USFRA Chairman Bob Stallman said the winners’ new roles should enhance dialogue between rural and urban populations. In addition to Gilmer, winners included Bo Stone, a row-crop farmer from Rowland, N.C.; Chris Chinn, a hog and cattle farmer from Clarence, Mo.; and Katie Pratt, a row-crop farmer from Dixon, Ill.

“So much of today’s conversation on food in media and popular culture is missing the perspective of the people who actually grow and raise our food,” said Stallman, who also serves as president of the American Farm Bureau Federation. “This lack of representation has led to a lot of misconceptions and questions about how food gets from the farm or ranch to our tables. Farmers like Will were named winners of this program because they are eager to share their stories about the innovative ways they continue to improve food production each day. They have the first-hand experience to address complicated issues surrounding food production by giving honest answers about what happens on today’s farms and ranches.”

Gilmer and his father own and operate a dairy farm, which has been in continuous operation since Will’s grandfather established it in the early 1950s. Today, they milk 200 Holstein cows and raise their own replacement heifers, while managing 600 acres of land used for pasture and forage production.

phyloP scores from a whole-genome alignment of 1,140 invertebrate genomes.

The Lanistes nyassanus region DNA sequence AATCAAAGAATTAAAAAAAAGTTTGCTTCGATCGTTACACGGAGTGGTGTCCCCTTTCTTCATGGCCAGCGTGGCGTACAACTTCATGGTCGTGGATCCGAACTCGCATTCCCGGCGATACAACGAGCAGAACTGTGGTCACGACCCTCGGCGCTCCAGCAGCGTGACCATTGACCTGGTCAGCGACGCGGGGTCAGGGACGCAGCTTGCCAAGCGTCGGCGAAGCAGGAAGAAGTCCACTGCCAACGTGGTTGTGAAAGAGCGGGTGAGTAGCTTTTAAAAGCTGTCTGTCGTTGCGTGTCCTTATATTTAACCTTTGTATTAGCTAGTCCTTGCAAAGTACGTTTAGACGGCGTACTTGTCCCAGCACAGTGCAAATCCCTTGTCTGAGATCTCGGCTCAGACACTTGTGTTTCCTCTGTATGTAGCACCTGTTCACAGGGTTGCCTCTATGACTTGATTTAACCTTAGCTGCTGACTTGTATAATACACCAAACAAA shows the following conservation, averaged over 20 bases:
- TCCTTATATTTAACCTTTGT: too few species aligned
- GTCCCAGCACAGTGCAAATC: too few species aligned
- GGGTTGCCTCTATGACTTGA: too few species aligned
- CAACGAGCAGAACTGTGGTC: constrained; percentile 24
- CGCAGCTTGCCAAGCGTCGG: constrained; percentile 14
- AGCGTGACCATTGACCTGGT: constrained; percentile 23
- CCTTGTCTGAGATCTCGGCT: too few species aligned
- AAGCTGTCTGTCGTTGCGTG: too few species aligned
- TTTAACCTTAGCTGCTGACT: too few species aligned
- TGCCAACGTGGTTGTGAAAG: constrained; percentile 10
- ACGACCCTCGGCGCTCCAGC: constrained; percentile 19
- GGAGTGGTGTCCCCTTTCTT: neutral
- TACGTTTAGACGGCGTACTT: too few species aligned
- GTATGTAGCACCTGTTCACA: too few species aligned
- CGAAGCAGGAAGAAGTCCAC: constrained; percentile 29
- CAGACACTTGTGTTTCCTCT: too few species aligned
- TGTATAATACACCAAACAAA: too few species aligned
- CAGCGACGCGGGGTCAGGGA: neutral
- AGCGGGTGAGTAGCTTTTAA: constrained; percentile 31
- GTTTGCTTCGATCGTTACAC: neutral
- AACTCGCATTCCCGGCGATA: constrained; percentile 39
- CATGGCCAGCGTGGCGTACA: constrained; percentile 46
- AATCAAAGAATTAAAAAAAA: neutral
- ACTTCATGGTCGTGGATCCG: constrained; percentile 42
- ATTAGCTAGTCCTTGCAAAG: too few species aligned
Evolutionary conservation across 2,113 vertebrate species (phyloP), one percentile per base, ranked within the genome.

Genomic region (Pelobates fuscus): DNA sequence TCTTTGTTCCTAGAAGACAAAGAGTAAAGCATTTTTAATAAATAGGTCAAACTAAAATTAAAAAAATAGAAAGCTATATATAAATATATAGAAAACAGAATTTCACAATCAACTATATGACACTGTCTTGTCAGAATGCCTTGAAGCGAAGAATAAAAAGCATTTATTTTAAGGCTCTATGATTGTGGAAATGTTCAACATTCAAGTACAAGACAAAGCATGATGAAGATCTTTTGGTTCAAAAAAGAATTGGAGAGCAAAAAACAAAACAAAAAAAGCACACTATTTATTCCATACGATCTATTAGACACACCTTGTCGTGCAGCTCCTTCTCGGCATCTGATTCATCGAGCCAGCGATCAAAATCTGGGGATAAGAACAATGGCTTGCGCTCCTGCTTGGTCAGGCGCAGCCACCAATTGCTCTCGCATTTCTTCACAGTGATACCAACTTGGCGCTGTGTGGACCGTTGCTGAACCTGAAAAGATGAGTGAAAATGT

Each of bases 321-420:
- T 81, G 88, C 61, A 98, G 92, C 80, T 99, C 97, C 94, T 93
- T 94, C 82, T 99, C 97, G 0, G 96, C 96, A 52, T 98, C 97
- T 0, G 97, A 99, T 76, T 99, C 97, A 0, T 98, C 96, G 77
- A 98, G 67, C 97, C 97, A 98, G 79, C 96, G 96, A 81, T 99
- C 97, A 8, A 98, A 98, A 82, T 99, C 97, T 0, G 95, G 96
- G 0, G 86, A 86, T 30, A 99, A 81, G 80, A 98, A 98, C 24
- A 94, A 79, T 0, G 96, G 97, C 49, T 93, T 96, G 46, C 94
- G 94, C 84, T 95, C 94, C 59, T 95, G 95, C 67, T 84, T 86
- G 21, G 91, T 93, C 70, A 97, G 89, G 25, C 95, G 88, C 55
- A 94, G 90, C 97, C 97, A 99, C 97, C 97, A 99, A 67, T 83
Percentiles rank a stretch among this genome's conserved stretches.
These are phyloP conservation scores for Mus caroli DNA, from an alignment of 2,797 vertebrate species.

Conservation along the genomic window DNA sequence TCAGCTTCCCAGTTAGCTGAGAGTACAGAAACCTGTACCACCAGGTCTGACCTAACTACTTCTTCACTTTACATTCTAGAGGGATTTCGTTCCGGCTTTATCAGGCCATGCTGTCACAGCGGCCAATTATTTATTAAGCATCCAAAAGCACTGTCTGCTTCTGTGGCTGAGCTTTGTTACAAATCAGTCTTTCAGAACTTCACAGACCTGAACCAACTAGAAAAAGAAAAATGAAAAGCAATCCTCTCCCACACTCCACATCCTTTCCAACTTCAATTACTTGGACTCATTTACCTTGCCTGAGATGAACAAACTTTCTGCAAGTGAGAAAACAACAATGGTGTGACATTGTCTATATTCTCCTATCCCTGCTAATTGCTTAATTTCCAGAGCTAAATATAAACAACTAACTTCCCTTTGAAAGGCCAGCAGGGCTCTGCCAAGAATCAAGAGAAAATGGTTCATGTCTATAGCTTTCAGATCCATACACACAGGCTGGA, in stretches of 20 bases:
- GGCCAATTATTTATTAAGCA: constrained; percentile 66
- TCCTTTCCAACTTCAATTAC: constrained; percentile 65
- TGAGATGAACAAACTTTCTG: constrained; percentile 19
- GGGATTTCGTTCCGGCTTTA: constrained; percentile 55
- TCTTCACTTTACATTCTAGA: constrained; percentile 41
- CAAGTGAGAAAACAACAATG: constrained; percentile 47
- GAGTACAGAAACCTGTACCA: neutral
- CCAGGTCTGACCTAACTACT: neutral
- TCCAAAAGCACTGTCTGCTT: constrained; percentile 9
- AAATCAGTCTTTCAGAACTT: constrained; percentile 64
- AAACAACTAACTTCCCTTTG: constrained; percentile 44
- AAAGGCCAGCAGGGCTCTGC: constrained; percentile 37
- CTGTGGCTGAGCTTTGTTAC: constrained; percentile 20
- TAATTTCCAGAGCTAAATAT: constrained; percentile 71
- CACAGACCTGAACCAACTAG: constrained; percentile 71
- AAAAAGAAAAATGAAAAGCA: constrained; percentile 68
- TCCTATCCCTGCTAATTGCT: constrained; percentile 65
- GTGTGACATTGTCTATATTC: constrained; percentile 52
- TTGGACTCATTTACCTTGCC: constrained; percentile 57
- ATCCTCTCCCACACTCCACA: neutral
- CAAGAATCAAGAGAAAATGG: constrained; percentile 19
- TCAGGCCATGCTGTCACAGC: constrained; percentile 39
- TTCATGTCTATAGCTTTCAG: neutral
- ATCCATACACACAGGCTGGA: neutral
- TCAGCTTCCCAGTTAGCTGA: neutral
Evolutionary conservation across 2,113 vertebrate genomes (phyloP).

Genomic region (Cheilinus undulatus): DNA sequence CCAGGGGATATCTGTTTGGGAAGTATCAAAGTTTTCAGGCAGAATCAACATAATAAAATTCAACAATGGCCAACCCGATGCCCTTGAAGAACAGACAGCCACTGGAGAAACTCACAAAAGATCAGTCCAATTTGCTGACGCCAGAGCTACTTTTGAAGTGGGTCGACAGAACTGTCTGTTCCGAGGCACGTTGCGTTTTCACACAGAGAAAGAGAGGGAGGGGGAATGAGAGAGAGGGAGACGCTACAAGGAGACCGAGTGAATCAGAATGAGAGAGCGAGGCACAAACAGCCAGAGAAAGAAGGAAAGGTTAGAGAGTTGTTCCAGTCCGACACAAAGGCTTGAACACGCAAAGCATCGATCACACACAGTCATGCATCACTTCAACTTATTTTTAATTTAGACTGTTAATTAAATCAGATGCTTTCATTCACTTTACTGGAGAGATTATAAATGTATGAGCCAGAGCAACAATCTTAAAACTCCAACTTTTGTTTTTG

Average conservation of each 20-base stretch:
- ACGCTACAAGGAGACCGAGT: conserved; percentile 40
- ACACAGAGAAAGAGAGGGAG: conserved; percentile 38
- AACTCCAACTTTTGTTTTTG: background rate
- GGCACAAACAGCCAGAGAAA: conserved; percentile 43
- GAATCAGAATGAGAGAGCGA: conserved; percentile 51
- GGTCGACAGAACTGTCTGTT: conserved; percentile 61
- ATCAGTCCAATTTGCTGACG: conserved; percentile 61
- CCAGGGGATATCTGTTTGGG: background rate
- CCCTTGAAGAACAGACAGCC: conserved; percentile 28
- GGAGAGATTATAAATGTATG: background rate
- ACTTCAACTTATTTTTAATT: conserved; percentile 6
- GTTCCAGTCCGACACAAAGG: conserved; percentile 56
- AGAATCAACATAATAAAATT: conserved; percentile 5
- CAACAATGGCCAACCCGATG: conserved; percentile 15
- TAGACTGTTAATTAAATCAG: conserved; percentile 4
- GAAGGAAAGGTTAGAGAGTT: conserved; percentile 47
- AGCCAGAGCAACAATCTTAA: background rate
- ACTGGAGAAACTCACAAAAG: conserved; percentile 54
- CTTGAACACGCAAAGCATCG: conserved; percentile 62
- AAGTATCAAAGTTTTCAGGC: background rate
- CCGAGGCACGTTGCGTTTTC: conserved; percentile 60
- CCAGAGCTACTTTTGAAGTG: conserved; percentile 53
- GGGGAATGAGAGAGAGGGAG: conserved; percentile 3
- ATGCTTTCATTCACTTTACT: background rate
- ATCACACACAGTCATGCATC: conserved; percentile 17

Away from the farm, Gilmer serves as chairman of the Alabama Farmers Federation State Dairy Committee. He also is a social media sensation, utilizing Twitter and YouTube to share self-made videos like “Have a Dairy, Merry Christmas” and “MooTube Minutes.” Gilmer Dairy Farm can be found online at YouTube.com/GilmerDairy; Twitter.com/@gilmerdairy; and Facebook.com/GDFmilk. To read Gilmer’s blog, visit GilmerDairy.blogspot.com.

For more information on the program, visit FoodDialogues.com.

Farmers reminded to utilize 2013 crop program extensions

The U.S. Department of Agriculture’s Farm Service Agency (FSA) reminds producers to utilize commodity, disaster and conservation programs extended by the reauthorization of the 2008 farm bill.